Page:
• The Pittsburgh Pirates improved their season record to 35-33 with a win against the Houston Astros. Elias passes along this gem. Since beginning of its streak of consecutive losing seasons in 1993, Pittsburgh has been two games over .500 this far into a season in only two other years: 1997 (latest: 67-65) and 1999 (latest: 40-38).
Today’s Trivia: With the Minnesota Twins and New York Yankees set to square off on Monday Night Baseball. Who are the only two players with 40 or more home runs for both franchises?

Quick Hits -- A look back at some fun home runs numbers from an eventful opening weekend:
Howie Kendrick
Kendrick

• There have been 17 home runs hit by second basemen this season, most of any position. That includes three from the Los Angeles Angels of Anaheim’s Howie Kendrick. He has more home runs than all shortstops combined (2).

• Cincinnati Reds catchers Ryan Hanigan and Ramon Hernandez are a combined 9-12 with 3 HR and 7 RBI. By contrast, the Tampa Bay Rays are 12-91 with 1 HR and 3 RBI.

• The Texas Rangers have 3 HR with the count full. Last season, the Seattle Mariners had just 5 HR coming on full counts.

• Ike Davis’ home run on Sunday came on a 3-0 count. The New York Mets didn’t have a home run on a 3-0 count last season, and Carlos Delgado in 2009 was the last player to do it for New York.

• Scott Rolen’s home run on Saturday came on an 0-2 count. Last season, the Reds only had one 0-2 homer.

• The Boston Red Sox have allowed at least three home runs in three straight games. Last season, the Red Sox never allowed three home runs in back-to-back games, much less three in a row.

• The Rangers hit 11 home runs in three games against Boston. According to the Elias Sports Bureau, only one other team in MLB history hit as many as 11 home runs in its first three games of a season. That was the 2006 Detroit Tigers with 15.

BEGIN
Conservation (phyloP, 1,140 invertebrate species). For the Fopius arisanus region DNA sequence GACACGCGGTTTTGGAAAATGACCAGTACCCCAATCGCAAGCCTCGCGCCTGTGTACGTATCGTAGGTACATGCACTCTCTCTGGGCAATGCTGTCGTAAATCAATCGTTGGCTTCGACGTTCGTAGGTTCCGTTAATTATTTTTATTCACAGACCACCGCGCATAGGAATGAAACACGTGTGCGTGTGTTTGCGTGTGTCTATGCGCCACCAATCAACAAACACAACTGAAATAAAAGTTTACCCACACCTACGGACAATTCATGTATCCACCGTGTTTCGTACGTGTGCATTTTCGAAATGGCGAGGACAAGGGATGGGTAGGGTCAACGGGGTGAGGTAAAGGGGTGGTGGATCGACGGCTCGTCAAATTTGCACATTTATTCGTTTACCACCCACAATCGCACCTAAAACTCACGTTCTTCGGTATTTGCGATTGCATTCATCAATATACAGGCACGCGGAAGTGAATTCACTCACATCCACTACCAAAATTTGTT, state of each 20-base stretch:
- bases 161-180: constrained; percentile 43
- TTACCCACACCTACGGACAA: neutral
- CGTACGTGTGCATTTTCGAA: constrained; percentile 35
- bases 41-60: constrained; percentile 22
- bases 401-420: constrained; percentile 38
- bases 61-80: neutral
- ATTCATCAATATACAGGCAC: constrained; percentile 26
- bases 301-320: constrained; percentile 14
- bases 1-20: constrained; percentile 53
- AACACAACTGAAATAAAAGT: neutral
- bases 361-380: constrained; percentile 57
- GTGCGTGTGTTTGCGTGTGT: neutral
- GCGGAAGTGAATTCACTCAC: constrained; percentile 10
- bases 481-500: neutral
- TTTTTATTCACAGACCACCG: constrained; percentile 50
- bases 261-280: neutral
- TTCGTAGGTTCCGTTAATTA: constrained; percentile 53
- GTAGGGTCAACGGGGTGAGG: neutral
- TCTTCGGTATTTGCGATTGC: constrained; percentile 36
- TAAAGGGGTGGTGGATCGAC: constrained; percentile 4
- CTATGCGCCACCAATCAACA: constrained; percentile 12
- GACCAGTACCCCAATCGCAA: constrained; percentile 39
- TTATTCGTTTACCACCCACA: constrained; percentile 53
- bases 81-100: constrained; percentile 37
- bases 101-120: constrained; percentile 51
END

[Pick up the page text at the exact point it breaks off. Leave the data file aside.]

• Also from Elias: Boston tied the 1955 Milwaukee Braves' record for home runs allowed in a team's first three games of a season.

• Texas’ 11 HR are already more than either the Mariners or Houston Astros had last April (both had 9).
Clay Buchholz
Buchholz

• Clay Buchholz allowed four home runs Sunday after allowing nine all last season. He’s allowed 37 HR in his career, but 12 of those have come in three starts.

• The Angels have more extra-base hits (20) than runs (18). That’s in part due to eight of their nine home runs coming with the bases empty. In fact, they have more solo home runs (8) than hits with runners in scoring position (7-42).
• There have been 108 HR hit through 46 games. There were 98 hit through 47 games last year.

Trivia Answer: Chuck Knoblauch and Roy Smalley are the only players with 40+ home runs for both the Twins and Yankees. Dave Winfield (31 HR for the Twins) came close.

Gold Glove for Pujols, CarGo but not Utley

November, 10, 2010
11/10/10
5:06
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The National League Rawlings Gold Glove Awards were announced Wednesday; three players from the Cincinnati Reds, and two apiece from the St. Louis Cardinals and Colorado Rockies were rewarded, along with centerfielders Shane Victorino of the Philadelphia Phillies and Michael Bourn of the Houston Astros.

Troy Tulowitzki
Tulowitzki

Bronson Arroyo won his first Gold Glove by tying for the lead among National League pitchers with six defensive runs saved. Troy Tulowitzki, another first-timer, was second among qualified NL shortstops with, according to Baseball Info Solutions, 16 defensive runs saved.

Scott Rolen made the second fewest errors and had the second best fielding percentage among NL third basemen en route to his eighth career award. And Yadier Molina won his third by leading NL catchers in assists (15 more than runner-up Brian McCann) and caught stealing percentage -- a whopping 48.5.

The biggest question in the National League comes in the outfield, where Victorino and Bourn are joined by Carlos Gonzalez. The first two won their third and second awards, respectively, in deserving fashion. Victorino tied for the NL lead with 11 outfield assists and tied for fifth among NL outfielders with 11 defensive runs saved. Bourn tied for second in that category with 16.

Carlos Gonzalez
Gonzalez

Gonzalez did have five Web Gems and 17 Web Gem points, but he finished 23rd among qualified NL outfielders with -2 defensive runs saved. Another defensive metric from Fangraphs.com, Ultimate Zone Rating (per 150 defensive games played) had him 20th at -3.8 (behind teammate Dexter Fowler among others). In fact, we can’t find a stat that justifies his selection.